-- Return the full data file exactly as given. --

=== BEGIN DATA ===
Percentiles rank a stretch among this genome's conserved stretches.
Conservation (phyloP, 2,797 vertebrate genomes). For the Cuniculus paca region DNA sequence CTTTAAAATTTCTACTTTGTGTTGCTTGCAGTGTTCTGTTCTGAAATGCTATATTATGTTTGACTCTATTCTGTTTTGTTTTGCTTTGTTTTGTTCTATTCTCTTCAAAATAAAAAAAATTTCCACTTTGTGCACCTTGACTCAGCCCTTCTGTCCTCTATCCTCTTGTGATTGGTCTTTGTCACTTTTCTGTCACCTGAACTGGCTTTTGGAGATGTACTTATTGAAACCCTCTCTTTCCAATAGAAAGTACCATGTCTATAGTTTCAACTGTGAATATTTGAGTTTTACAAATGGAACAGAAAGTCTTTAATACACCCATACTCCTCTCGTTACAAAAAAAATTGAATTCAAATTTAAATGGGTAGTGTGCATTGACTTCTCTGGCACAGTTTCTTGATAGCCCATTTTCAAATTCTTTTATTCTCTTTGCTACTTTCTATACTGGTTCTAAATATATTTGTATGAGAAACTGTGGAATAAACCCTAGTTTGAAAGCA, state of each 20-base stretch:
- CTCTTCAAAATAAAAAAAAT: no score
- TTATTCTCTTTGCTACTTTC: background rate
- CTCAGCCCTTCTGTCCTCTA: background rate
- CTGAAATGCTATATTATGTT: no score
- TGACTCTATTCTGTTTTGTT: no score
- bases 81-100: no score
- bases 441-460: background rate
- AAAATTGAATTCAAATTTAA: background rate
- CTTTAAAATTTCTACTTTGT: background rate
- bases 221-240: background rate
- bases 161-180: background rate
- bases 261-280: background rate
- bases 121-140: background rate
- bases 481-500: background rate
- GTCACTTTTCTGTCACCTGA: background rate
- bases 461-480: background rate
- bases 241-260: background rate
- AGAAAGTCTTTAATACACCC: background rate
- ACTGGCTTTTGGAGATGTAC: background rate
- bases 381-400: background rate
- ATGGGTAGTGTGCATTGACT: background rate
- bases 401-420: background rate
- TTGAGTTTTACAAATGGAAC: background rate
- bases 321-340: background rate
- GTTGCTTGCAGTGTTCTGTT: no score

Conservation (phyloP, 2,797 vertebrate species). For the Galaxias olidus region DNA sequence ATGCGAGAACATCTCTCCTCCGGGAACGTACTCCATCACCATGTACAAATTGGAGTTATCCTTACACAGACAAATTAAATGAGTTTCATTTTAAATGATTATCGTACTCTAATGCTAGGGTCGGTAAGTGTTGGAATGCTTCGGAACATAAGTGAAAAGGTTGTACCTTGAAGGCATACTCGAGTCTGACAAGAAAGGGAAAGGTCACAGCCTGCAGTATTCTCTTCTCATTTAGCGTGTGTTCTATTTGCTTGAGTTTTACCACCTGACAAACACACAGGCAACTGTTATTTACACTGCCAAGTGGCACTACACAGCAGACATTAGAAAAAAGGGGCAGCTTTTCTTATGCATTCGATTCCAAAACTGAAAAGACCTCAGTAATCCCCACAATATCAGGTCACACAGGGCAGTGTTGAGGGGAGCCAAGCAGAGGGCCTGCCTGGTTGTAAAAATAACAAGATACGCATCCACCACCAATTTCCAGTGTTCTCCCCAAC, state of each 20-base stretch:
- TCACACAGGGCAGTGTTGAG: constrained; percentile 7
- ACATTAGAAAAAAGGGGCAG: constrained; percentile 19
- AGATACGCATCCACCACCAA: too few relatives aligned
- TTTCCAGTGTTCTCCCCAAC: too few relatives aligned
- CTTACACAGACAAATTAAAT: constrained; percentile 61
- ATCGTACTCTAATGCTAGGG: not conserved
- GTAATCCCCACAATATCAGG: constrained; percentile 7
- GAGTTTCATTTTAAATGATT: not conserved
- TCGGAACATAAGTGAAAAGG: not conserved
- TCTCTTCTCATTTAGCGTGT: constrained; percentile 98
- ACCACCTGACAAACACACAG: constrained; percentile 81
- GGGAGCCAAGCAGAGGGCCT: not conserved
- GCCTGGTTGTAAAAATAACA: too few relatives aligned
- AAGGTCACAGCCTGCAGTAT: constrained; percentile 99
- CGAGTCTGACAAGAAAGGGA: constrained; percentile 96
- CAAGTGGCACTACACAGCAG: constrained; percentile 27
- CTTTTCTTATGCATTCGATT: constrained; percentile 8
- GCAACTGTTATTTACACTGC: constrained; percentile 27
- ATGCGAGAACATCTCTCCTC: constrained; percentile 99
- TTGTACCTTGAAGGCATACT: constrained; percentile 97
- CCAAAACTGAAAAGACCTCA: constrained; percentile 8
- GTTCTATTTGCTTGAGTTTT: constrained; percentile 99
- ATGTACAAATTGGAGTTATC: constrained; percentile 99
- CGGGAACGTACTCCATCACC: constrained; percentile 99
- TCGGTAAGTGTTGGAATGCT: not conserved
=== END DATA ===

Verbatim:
Percentiles rank a stretch among this genome's conserved stretches.
Conservation (phyloP, 2,797 vertebrate genomes). For the Cuniculus paca region DNA sequence CTTTAAAATTTCTACTTTGTGTTGCTTGCAGTGTTCTGTTCTGAAATGCTATATTATGTTTGACTCTATTCTGTTTTGTTTTGCTTTGTTTTGTTCTATTCTCTTCAAAATAAAAAAAATTTCCACTTTGTGCACCTTGACTCAGCCCTTCTGTCCTCTATCCTCTTGTGATTGGTCTTTGTCACTTTTCTGTCACCTGAACTGGCTTTTGGAGATGTACTTATTGAAACCCTCTCTTTCCAATAGAAAGTACCATGTCTATAGTTTCAACTGTGAATATTTGAGTTTTACAAATGGAACAGAAAGTCTTTAATACACCCATACTCCTCTCGTTACAAAAAAAATTGAATTCAAATTTAAATGGGTAGTGTGCATTGACTTCTCTGGCACAGTTTCTTGATAGCCCATTTTCAAATTCTTTTATTCTCTTTGCTACTTTCTATACTGGTTCTAAATATATTTGTATGAGAAACTGTGGAATAAACCCTAGTTTGAAAGCA, state of each 20-base stretch:
- CTCTTCAAAATAAAAAAAAT: no score
- TTATTCTCTTTGCTACTTTC: background rate
- CTCAGCCCTTCTGTCCTCTA: background rate
- CTGAAATGCTATATTATGTT: no score
- TGACTCTATTCTGTTTTGTT: no score
- bases 81-100: no score
- bases 441-460: background rate
- AAAATTGAATTCAAATTTAA: background rate
- CTTTAAAATTTCTACTTTGT: background rate
- bases 221-240: background rate
- bases 161-180: background rate
- bases 261-280: background rate
- bases 121-140: background rate
- bases 481-500: background rate
- GTCACTTTTCTGTCACCTGA: background rate
- bases 461-480: background rate
- bases 241-260: background rate
- AGAAAGTCTTTAATACACCC: background rate
- ACTGGCTTTTGGAGATGTAC: background rate
- bases 381-400: background rate
- ATGGGTAGTGTGCATTGACT: background rate
- bases 401-420: background rate
- TTGAGTTTTACAAATGGAAC: background rate
- bases 321-340: background rate
- GTTGCTTGCAGTGTTCTGTT: no score

Conservation (phyloP, 2,797 vertebrate species). For the Galaxias olidus region DNA sequence ATGCGAGAACATCTCTCCTCCGGGAACGTACTCCATCACCATGTACAAATTGGAGTTATCCTTACACAGACAAATTAAATGAGTTTCATTTTAAATGATTATCGTACTCTAATGCTAGGGTCGGTAAGTGTTGGAATGCTTCGGAACATAAGTGAAAAGGTTGTACCTTGAAGGCATACTCGAGTCTGACAAGAAAGGGAAAGGTCACAGCCTGCAGTATTCTCTTCTCATTTAGCGTGTGTTCTATTTGCTTGAGTTTTACCACCTGACAAACACACAGGCAACTGTTATTTACACTGCCAAGTGGCACTACACAGCAGACATTAGAAAAAAGGGGCAGCTTTTCTTATGCATTCGATTCCAAAACTGAAAAGACCTCAGTAATCCCCACAATATCAGGTCACACAGGGCAGTGTTGAGGGGAGCCAAGCAGAGGGCCTGCCTGGTTGTAAAAATAACAAGATACGCATCCACCACCAATTTCCAGTGTTCTCCCCAAC, state of each 20-base stretch:
- TCACACAGGGCAGTGTTGAG: constrained; percentile 7
- ACATTAGAAAAAAGGGGCAG: constrained; percentile 19
- AGATACGCATCCACCACCAA: too few relatives aligned
- TTTCCAGTGTTCTCCCCAAC: too few relatives aligned
- CTTACACAGACAAATTAAAT: constrained; percentile 61
- ATCGTACTCTAATGCTAGGG: not conserved
- GTAATCCCCACAATATCAGG: constrained; percentile 7
- GAGTTTCATTTTAAATGATT: not conserved
- TCGGAACATAAGTGAAAAGG: not conserved
- TCTCTTCTCATTTAGCGTGT: constrained; percentile 98
- ACCACCTGACAAACACACAG: constrained; percentile 81
- GGGAGCCAAGCAGAGGGCCT: not conserved
- GCCTGGTTGTAAAAATAACA: too few relatives aligned
- AAGGTCACAGCCTGCAGTAT: constrained; percentile 99
- CGAGTCTGACAAGAAAGGGA: constrained; percentile 96
- CAAGTGGCACTACACAGCAG: constrained; percentile 27
- CTTTTCTTATGCATTCGATT: constrained; percentile 8
- GCAACTGTTATTTACACTGC: constrained; percentile 27
- ATGCGAGAACATCTCTCCTC: constrained; percentile 99
- TTGTACCTTGAAGGCATACT: constrained; percentile 97
- CCAAAACTGAAAAGACCTCA: constrained; percentile 8
- GTTCTATTTGCTTGAGTTTT: constrained; percentile 99
- ATGTACAAATTGGAGTTATC: constrained; percentile 99
- CGGGAACGTACTCCATCACC: constrained; percentile 99
- TCGGTAAGTGTTGGAATGCT: not conserved